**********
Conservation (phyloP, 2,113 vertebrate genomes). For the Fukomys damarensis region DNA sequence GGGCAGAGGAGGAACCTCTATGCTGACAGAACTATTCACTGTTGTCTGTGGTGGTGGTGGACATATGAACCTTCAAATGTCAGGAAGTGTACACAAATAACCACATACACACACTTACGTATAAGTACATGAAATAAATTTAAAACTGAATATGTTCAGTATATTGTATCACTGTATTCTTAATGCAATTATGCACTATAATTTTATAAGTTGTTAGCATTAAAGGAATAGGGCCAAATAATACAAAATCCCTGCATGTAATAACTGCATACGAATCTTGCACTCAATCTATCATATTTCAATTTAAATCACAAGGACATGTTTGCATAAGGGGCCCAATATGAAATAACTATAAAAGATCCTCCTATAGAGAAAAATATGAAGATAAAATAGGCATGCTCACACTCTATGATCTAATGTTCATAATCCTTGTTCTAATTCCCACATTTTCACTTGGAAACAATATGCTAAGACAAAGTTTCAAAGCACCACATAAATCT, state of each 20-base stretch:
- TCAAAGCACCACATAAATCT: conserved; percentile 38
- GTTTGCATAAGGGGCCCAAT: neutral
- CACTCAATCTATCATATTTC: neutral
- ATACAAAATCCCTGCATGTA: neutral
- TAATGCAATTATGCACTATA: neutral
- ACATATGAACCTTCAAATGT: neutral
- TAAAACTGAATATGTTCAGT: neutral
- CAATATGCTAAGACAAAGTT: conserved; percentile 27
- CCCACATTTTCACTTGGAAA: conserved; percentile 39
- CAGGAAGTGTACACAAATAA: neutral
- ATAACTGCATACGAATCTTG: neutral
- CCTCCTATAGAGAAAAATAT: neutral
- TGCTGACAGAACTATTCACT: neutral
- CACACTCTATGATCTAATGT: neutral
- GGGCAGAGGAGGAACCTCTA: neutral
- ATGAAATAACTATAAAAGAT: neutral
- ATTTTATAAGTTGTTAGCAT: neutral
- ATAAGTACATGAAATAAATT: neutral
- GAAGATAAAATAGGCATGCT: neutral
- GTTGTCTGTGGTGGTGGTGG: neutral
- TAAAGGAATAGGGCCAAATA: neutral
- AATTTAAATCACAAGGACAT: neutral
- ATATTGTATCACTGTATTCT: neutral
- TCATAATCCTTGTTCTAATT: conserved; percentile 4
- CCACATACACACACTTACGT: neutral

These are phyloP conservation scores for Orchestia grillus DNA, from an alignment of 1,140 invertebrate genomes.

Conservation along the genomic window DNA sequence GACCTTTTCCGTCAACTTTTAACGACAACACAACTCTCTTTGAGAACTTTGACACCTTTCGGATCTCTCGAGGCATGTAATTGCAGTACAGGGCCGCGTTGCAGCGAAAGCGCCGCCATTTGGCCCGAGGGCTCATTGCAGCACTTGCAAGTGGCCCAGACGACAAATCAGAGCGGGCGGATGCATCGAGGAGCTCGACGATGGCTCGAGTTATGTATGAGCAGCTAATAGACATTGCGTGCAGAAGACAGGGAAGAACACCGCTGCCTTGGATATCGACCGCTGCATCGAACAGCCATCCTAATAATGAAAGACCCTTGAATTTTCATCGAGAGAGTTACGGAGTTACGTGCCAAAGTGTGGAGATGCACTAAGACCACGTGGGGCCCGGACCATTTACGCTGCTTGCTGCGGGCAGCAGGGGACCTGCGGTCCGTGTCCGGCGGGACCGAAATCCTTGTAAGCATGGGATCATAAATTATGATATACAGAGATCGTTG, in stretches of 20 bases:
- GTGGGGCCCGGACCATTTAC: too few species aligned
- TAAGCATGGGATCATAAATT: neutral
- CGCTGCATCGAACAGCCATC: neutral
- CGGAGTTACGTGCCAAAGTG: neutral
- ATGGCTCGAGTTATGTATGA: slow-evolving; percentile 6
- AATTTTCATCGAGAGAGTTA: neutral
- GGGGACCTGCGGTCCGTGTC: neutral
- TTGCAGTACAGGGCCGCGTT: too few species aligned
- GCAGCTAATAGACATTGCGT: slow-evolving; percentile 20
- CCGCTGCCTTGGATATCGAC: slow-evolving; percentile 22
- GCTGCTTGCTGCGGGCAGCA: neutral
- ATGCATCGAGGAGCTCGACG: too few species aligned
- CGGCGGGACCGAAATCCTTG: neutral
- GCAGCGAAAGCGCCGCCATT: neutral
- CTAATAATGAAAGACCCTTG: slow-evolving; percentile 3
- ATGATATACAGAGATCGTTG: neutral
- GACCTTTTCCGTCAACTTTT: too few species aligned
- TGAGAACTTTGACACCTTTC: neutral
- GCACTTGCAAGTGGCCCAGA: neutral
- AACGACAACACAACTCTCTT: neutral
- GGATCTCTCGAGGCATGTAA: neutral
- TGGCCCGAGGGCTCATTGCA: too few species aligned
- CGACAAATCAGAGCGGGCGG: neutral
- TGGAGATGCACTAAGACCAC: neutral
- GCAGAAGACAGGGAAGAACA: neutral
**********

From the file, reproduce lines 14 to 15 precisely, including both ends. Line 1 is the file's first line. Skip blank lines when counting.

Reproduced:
- TGCTGACAGAACTATTCACT: neutral
- CACACTCTATGATCTAATGT: neutral